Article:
The door banged open and a man in pyjamas burst into the room, hit the nearest chair and stumbled forwards. He recovered his balance and gripped the chair back as he looked around the room in confusion. The door closed behind him with a slam. Max recognised him as Mr Derne, the head of the Agency.

“What the bloody–” He saw Max sitting at the far side of the conference table and then the gargoyle. “Who are you? What–”

The door opened again and another man – this one pulling a dressing gown over his pyjamas – ran into the room and crashed into the first. There was a burst of swearing and exclamations when a woman and a third and fourth man arrived in the same manner.

“That’s all of them,” Max said to the gargoyle, which signalled with the curtains again.

The movement distracted them and the group quietened.

“What’s going on?” one of the men asked.

There was the sound of shouting in the room above and someone beating on a door. The woman glanced up and then at the other men who had come into the room. She looked older than most of the puppets allowed their wives to look. It had been a while since Max had been in a room with a woman who had a few grey hairs. Max had been given the chance to carry out only a few days’ surveillance, but during that time he’d heard Derne call her Matty when they were alone. Max guessed her name to be Matilda.

“We’ve been compromised,” she said. “I ran out of my room straight into this one and I suppose you all did too. A Sorcerer has found us.”

“Shit.” One of the men frowned at Max. “You’re an Arbiter, aren’t you?”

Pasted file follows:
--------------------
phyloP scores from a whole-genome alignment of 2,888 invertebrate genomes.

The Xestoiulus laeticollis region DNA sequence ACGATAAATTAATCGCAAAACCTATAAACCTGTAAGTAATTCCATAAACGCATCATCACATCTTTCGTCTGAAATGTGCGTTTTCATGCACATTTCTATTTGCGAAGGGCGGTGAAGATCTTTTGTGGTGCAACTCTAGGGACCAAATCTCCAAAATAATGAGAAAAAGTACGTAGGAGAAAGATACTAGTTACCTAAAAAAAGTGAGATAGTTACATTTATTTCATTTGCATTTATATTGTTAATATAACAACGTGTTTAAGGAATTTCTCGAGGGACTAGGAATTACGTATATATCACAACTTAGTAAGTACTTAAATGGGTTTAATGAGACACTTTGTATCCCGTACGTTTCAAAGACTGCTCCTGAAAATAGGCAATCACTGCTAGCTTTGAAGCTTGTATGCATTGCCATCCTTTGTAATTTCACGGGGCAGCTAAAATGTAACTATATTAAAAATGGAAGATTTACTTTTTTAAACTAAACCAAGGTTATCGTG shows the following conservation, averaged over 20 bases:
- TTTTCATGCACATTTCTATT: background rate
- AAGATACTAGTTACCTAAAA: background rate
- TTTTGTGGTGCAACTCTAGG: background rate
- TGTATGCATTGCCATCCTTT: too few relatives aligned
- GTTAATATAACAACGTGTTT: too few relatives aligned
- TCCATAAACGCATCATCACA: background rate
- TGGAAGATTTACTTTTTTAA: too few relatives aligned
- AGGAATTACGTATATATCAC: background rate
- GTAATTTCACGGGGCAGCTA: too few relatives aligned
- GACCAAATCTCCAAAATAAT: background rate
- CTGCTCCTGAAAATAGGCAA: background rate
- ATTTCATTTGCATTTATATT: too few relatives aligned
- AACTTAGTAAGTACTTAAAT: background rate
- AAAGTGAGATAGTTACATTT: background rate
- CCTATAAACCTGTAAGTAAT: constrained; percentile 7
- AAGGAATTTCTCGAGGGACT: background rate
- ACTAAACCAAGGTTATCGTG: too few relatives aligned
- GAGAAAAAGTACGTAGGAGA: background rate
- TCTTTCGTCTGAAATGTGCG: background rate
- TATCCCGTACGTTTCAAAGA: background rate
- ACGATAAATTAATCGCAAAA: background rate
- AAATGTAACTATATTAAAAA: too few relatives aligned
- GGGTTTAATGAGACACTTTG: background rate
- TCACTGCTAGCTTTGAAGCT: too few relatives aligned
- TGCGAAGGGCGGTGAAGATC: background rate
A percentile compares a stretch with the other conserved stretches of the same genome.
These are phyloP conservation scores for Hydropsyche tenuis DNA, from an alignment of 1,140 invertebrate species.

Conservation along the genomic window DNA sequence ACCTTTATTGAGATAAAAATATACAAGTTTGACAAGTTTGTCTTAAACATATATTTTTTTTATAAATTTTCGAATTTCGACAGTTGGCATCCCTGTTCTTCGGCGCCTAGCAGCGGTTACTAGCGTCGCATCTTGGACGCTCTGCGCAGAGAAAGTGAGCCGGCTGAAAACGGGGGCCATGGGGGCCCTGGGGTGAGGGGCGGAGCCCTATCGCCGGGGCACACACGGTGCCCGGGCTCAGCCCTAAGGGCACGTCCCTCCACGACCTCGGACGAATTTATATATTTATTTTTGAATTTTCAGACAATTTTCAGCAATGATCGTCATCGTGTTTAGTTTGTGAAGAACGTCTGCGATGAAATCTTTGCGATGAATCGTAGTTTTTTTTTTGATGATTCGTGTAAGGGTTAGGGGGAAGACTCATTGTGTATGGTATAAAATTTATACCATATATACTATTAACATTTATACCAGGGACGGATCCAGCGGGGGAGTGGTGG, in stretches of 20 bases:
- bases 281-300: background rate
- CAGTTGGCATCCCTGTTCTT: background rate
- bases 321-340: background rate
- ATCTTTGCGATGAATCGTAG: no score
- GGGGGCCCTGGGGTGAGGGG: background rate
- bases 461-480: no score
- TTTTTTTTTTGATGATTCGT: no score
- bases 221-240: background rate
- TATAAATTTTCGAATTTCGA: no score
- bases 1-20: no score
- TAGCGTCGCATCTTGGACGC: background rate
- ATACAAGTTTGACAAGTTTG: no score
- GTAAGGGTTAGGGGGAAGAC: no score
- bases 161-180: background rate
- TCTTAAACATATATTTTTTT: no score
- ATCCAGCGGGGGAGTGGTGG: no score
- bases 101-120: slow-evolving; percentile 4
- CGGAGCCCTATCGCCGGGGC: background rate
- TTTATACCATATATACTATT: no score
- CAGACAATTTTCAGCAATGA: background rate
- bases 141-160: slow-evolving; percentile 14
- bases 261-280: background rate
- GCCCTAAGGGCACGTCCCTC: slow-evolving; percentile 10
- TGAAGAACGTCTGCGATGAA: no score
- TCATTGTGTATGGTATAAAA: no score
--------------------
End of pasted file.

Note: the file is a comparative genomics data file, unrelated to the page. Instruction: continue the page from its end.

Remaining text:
Max nodded. “And you’re the ones who run the Agency. Feel free to sit down.”

None of them did. Max kept his attention on the one he’d identified as the boss. He’d recovered faster than the other men but he wasn’t as calm as the woman. She was one to watch too. It wasn’t clear exactly where she was in the hierarchy but she was one of the most trusted of the inner circle.

For the past week, Max had been watching three rooms, including the one they sat in, using the same scrying beetles Ekstrand had sent into the Chapter building to see what happened to those within. He would have preferred an opportunity to thoroughly brief Ekstrand before coming through but the Sorcerer had been unavailable. Petra had said it was because he was at war with the Sorcerer of Mercia, which was clearly demanding, but Max agreed with the gargoyle’s appraisal: Ekstrand was actually only remotely useful one day a week. As they’d arranged outside, the gargoyle sat behind Derne to identify him for Ekstrand.